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Bytes and Beyond

Breaking up and moving on: Life after Windows 7

To reiterate the main point of the previous blog post: Windows 7 may still look fine to you, but it is dying. On January 14, 2020, Microsoft will stop publishing security updates for Windows 7. From then on, the operating system will be fair game for malware.

Fortunately, there are several viable exit strategies: Upgrade to Windows 10, switch to a different operating system such as Linux or macOS, or even go fully mobile. This article will offer specific advice on how to move away from Windows 7.


Bytes and Beyond

Why it's time to leave Windows 7 behind

There are no two ways about it: Windows 7 is dying, and fairly soon. On January 14, 2020, Microsoft will stop issuing security updates for their best-selling operating system. Some users remain defiant: They fail to see any reason to migrate to a newer system. This is a dangerous attitude: By holding on to Windows 7, they don't just risk their own safety, but also the security of others.

The following article will explain what to expect when Microsoft pulls the plug on Windows 7, why it's a bad idea to stick with a dead horse, and propose viable migration options for users unwilling to upgrade to Windows 10. In any case, it's high time to get ready: January of 2020 is closing in fast.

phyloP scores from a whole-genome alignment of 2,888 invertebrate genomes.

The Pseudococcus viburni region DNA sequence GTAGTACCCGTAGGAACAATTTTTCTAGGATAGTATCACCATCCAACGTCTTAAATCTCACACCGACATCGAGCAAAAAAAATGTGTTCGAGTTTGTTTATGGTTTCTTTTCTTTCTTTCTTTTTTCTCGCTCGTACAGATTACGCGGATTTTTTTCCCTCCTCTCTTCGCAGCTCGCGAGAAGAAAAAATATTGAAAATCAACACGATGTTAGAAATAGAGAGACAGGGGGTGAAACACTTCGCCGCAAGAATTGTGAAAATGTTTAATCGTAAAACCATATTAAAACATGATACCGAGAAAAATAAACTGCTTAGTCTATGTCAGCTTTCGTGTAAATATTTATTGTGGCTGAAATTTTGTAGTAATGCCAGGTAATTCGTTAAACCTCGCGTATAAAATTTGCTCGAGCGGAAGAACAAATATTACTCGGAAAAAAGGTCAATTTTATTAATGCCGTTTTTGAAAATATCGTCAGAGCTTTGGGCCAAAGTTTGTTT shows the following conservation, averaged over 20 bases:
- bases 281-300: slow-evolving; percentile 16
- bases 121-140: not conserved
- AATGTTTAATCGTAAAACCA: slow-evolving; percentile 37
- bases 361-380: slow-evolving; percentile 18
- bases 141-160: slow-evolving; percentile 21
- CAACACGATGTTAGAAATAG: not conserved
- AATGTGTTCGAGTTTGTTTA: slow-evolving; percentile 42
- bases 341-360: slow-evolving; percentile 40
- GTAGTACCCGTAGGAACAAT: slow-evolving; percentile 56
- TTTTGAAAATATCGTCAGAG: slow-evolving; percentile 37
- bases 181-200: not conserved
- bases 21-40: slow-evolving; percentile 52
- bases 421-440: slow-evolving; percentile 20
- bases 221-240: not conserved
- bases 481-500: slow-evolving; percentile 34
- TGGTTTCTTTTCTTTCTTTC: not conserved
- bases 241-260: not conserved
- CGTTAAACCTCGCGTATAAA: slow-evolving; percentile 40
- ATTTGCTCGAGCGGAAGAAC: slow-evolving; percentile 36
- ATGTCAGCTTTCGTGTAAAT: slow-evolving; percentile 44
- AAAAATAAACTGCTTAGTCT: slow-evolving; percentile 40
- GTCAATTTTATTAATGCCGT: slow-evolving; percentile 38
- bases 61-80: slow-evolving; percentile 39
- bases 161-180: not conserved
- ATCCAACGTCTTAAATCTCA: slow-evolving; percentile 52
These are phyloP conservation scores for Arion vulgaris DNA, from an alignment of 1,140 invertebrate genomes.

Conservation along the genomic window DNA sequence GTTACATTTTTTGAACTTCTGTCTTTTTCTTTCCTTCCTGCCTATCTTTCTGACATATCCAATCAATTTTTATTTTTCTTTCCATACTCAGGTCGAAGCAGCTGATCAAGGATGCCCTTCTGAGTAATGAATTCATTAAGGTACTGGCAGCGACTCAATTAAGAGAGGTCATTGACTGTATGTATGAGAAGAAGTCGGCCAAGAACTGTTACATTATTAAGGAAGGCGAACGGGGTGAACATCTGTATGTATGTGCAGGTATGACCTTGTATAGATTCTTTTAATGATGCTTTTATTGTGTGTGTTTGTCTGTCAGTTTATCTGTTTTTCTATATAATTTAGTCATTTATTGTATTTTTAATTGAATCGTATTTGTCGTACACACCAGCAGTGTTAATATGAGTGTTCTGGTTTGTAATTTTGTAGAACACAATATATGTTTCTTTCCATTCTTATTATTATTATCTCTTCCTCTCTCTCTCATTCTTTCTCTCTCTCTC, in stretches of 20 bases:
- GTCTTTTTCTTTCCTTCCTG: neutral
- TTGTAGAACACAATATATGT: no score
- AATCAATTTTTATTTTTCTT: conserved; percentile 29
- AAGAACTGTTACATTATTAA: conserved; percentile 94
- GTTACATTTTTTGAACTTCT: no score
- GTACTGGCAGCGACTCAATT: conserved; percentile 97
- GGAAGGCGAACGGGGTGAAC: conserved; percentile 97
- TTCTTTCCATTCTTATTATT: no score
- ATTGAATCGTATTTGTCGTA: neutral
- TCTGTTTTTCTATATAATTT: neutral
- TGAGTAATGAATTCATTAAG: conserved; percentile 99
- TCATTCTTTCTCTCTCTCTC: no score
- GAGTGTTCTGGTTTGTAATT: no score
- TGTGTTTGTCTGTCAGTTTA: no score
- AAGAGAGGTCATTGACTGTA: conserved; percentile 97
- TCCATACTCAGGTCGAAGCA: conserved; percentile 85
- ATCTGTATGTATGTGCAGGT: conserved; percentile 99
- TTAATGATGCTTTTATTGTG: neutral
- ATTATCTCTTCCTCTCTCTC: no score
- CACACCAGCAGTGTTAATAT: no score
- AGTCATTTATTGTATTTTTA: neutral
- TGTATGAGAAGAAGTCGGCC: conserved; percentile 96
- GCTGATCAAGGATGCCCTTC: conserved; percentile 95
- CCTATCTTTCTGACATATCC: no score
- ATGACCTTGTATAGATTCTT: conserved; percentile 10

Bytes and Beyond

Anti-virus – why bother?

Anti-virus software is frequently seen as bothersome. Warnings inevitably pop up at the most inopportune moments, breaking your concentration and intruding into your workflow. Occasionally, an overzealous anti-virus application will even block legitimate software.

Time for a brief look under the hood: What does anti-virus software do? How does it work? And is virus protection even worth paying for anymore?

Bytes and Beyond

DeepL: The new gold standard in online translation?

From time to time we find ourselves in situations in which it would help to understand a foreign language: before the holidays, when you want to negotiate the last details of the holiday home with the landlord; at work, when you receive an inquiry from abroad; at home, when a new device or gadget only comes with a manual in an undecipherable language.

In such cases, the online service of a company from Cologne, Germany can help: DeepL translates texts almost as well as a human being. This article will show you how incredibly well this works.

Bytes and Beyond

"Bytes and Beyond": Welcoming our new columnist Gerald Himmelein

Dear SoftMaker customers:

We make our blog even more useful for you: starting today, we will not only cover topics related directly to SoftMaker and our products, but also other topics that will help you use your computer to its full potential.

We are happy to announce that we have signed up well-known German computer journalist Gerald Himmelein as our new columnist. Read the following short interview to get to know him better.


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